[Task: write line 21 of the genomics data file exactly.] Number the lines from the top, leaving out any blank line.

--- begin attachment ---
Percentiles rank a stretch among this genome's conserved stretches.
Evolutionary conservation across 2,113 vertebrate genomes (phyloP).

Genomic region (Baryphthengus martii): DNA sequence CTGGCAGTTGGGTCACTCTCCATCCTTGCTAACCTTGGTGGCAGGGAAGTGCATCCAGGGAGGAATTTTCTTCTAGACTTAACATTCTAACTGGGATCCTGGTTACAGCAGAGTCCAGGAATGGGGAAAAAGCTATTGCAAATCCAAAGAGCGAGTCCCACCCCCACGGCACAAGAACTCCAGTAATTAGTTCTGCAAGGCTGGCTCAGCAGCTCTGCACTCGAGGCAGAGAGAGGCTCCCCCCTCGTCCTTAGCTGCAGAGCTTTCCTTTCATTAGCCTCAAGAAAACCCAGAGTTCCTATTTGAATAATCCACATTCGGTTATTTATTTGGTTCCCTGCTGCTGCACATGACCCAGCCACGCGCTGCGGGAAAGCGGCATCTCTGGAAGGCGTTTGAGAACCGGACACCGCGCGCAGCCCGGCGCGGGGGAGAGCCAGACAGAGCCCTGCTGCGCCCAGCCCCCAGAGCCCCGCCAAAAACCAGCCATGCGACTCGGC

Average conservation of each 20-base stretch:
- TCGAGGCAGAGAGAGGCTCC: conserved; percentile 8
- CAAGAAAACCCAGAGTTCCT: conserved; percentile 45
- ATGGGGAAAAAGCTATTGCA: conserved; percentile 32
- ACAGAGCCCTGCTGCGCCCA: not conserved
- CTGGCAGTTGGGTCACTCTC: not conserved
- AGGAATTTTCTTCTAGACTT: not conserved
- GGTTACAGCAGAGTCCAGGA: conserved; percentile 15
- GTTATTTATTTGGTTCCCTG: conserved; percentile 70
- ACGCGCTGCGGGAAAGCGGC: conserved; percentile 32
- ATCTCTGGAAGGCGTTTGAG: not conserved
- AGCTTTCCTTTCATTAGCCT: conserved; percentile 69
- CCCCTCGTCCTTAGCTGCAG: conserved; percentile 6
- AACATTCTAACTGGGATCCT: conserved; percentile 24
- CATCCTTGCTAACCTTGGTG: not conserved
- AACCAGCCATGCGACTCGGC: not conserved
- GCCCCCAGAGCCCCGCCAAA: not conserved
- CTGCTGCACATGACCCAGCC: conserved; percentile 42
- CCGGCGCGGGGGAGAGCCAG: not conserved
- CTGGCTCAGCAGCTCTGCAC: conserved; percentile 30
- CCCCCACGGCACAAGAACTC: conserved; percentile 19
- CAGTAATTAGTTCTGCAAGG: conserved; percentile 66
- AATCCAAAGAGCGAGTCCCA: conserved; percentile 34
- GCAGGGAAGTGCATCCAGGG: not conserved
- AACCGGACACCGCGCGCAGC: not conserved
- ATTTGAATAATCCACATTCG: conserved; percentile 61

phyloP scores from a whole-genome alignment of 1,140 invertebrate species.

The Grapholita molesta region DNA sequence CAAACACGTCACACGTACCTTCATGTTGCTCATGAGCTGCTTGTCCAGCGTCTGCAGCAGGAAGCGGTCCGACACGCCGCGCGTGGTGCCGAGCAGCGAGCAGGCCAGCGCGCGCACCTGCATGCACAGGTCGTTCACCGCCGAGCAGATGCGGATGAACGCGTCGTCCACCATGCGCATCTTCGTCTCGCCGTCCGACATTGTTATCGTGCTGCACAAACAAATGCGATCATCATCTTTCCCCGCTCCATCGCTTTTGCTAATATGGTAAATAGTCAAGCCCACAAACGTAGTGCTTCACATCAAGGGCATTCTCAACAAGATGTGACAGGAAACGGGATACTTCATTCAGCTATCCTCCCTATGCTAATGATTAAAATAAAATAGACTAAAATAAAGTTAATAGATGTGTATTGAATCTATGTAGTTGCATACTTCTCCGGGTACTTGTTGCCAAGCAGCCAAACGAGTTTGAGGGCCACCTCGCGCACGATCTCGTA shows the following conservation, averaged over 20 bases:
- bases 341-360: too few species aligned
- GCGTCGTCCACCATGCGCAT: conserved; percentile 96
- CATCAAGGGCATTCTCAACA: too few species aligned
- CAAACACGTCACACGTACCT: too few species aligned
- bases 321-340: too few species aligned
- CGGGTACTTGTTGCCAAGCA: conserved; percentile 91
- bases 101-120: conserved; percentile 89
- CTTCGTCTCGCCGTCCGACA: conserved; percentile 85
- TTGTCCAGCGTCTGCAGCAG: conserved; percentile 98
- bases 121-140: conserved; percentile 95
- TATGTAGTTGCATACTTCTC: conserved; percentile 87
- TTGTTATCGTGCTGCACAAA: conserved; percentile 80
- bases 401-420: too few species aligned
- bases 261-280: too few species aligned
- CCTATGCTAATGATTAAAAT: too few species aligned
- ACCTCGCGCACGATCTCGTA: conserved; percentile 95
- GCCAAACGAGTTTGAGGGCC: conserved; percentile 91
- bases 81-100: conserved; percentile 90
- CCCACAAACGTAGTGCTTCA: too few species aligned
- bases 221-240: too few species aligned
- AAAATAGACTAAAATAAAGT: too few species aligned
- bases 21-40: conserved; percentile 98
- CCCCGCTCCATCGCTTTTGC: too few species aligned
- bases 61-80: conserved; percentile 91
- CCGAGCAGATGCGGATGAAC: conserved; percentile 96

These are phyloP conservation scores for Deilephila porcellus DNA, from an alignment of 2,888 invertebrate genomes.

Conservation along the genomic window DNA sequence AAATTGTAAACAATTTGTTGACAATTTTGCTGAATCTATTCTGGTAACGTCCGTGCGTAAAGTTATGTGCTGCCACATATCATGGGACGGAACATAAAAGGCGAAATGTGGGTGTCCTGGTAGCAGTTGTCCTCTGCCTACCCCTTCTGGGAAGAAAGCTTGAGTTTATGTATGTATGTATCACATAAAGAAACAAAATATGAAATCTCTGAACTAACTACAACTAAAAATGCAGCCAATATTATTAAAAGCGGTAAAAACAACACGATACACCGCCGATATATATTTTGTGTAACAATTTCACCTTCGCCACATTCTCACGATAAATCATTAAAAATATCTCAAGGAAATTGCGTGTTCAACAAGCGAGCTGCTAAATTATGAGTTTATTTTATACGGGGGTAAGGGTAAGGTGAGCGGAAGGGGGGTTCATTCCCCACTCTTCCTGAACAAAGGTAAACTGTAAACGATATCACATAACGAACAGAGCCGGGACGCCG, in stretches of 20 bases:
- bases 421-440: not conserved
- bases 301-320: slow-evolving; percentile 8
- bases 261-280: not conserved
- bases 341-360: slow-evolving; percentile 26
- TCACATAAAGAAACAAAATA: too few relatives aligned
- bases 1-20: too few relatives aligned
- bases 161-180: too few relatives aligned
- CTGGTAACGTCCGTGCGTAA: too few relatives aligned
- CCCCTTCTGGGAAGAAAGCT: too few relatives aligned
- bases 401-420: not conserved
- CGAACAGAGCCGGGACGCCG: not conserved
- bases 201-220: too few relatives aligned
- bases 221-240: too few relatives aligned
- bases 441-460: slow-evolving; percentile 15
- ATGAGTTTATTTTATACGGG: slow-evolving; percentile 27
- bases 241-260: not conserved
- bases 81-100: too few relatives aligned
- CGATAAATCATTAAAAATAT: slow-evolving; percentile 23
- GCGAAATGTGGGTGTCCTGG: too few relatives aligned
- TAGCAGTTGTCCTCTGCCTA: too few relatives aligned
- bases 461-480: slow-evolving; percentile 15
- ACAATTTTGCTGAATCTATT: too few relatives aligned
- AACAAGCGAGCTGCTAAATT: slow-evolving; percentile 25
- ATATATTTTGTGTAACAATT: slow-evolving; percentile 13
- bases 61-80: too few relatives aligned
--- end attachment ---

- CTGCTGCACATGACCCAGCC: conserved; percentile 42